With a few recipe adjustments, you can you boil cauliflower and mash it like potatoes, but the texture will be somewhat different. Like mashed potatoes, cauliflower can be mashed until it is pureed or smashed only slightly, with chunky bits of vegetable remaining. For extra flair and color, choose green or purple cauliflower or add a carrot when you cook white cauliflower for a soft, orange shade.
Boiling With a Twist
Unlike boiled potatoes that take up to 45 minutes to cook, depending on whether you cut them up, cauliflower pieces take about 7 minutes to cook once you drop them into a large pot of fully boiling, salted water. Dry the pieces in a 325-degree Fahrenheit oven, spreading them out on a cookie sheet, for another 5 minutes so that your mashed cauliflower dish isn't watery.
Creamy Pureed or Chunky Mash
The cauliflower is mashed in the same way you would break up potatoes, with warmed milk, cream or chicken or vegetable stock. Use a potato masher for a chunky mash, or smoothly puree the cauliflower using a countertop blender or a handheld, immersion blender. The consistency and texture of cauliflower differ from those of potatoes, because potatoes contain more starch than cauliflower, about 14 grams for each 1/2 cup of raw potatoes versus about 2 1/2 grams for the same amount of cauliflower, according to the U.S. Department of Agriculture.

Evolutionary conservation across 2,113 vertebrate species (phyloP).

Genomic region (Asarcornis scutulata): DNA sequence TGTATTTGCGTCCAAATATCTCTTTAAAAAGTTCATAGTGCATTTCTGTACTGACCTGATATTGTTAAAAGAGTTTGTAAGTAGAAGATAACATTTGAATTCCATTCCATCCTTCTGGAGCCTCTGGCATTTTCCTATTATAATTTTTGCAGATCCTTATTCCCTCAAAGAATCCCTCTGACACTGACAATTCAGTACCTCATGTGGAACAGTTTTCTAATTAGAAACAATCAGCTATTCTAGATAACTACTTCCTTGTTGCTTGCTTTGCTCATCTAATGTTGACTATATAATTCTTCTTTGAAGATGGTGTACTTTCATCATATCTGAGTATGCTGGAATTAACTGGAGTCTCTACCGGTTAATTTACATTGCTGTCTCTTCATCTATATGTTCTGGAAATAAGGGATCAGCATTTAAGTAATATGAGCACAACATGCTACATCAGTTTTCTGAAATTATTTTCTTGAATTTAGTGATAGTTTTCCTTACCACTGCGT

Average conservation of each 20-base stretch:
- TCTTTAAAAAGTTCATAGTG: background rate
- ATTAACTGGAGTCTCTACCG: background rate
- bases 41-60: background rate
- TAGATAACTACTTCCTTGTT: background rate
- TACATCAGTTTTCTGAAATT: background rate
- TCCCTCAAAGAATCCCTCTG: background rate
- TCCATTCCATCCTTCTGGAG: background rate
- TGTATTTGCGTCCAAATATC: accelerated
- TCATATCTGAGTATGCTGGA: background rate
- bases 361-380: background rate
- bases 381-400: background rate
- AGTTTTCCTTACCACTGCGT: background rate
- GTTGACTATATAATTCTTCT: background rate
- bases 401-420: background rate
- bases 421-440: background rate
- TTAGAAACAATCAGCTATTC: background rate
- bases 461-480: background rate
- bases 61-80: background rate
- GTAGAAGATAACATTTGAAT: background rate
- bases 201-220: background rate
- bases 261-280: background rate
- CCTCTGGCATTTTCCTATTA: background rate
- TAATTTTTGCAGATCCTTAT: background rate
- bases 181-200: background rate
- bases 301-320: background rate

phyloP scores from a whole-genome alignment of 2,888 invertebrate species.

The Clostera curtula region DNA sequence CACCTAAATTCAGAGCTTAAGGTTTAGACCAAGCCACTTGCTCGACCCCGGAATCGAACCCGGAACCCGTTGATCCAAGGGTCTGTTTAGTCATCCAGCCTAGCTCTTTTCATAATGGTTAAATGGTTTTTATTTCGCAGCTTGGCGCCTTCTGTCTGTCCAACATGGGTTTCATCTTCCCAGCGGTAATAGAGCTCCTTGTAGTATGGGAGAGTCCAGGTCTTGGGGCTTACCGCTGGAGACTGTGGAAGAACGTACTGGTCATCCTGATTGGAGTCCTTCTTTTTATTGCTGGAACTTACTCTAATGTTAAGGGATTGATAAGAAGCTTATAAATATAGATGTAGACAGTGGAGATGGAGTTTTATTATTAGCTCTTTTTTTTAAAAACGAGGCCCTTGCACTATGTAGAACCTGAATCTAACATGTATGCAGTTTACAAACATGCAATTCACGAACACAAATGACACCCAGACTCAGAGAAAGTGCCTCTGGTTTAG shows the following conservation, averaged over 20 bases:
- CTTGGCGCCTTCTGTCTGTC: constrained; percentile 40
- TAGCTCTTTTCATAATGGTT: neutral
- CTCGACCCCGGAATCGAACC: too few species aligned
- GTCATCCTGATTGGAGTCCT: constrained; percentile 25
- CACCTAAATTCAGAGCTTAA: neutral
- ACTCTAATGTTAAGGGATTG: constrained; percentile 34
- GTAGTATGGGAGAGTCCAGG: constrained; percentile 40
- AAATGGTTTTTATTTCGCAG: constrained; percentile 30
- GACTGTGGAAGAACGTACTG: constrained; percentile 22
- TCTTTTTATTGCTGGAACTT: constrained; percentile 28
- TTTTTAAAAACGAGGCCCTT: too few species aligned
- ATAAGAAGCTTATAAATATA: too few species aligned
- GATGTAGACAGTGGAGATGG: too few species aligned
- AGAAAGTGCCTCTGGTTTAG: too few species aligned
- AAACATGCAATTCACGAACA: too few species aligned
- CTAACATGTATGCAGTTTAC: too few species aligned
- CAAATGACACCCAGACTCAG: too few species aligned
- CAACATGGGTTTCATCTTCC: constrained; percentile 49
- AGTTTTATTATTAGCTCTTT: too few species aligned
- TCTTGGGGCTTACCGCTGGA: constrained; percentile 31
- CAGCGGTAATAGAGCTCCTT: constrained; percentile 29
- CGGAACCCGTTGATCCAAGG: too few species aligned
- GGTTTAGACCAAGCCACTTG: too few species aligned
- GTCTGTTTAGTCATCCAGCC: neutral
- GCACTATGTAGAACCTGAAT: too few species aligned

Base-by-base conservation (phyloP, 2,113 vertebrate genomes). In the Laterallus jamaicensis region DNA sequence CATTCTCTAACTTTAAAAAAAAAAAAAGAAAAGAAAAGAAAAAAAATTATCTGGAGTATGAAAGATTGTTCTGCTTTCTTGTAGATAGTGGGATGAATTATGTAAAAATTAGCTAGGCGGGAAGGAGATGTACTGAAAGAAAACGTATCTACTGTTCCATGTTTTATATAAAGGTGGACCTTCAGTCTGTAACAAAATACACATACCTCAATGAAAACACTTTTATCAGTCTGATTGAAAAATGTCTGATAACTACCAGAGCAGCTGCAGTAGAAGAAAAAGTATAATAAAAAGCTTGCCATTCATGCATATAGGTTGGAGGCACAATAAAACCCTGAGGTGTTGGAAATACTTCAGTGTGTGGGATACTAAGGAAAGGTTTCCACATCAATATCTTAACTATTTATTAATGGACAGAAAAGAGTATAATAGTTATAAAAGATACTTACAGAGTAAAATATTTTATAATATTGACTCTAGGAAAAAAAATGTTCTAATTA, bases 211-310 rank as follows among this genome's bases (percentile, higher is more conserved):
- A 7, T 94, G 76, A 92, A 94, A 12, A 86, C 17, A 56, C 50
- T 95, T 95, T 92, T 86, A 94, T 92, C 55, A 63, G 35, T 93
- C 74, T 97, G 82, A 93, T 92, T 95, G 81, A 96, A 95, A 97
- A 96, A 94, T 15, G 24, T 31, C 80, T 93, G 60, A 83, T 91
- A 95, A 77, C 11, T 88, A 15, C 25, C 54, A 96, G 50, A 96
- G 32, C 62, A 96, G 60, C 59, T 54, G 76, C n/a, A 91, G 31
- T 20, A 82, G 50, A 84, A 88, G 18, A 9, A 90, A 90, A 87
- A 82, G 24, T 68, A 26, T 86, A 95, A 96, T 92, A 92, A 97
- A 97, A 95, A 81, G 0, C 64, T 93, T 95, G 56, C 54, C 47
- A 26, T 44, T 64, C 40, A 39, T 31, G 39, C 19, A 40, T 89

Steamed or roasted cauliflower gives you softness for mashing but with more prominent nutty and sweet flavors than you get from boiling. For the best of all worlds, steam cauliflower pieces rubbed with oil, salt and pepper on a cookie sheet tented tightly with foil for about 10 minutes in a 475-degree Fahrenheit oven. Remove the foil and roast the pieces on both sides until they begin to brown and caramelize, about 8 minutes per side. Then mash as normal.
Getting the Best Flavor
While potatoes can stay in good shape for a few weeks if you store them in a dark, cool spot, but not in the refrigerator, cauliflower lasts only a few days in the vegetable drawer of your fridge before it begins to loss its freshness and sweet flavor. The head shouldn't have an off-putting aroma or brown spots. Keep cauliflower wrapped tightly in the refrigerator and cook it within three to five days of buying it.
- The Deluxe Food Lover's Companion; Sharon Tyler Herbst and Ron Herbst
- Food & Wine: Hot, Buttered Cauliflower Puree
- U.S. Department of Agriculture: Basic Report: 11353, Potatoes, Russet, Flesh and Skin, Raw
- U.S. Department of Agriculture: Basic Report: 11135, Cauliflower, Raw
- The Science of Good Cooking; Editors at America's Test Kitchen and Guy Crosby
- Photo Credit Stockbyte/Stockbyte/Getty Images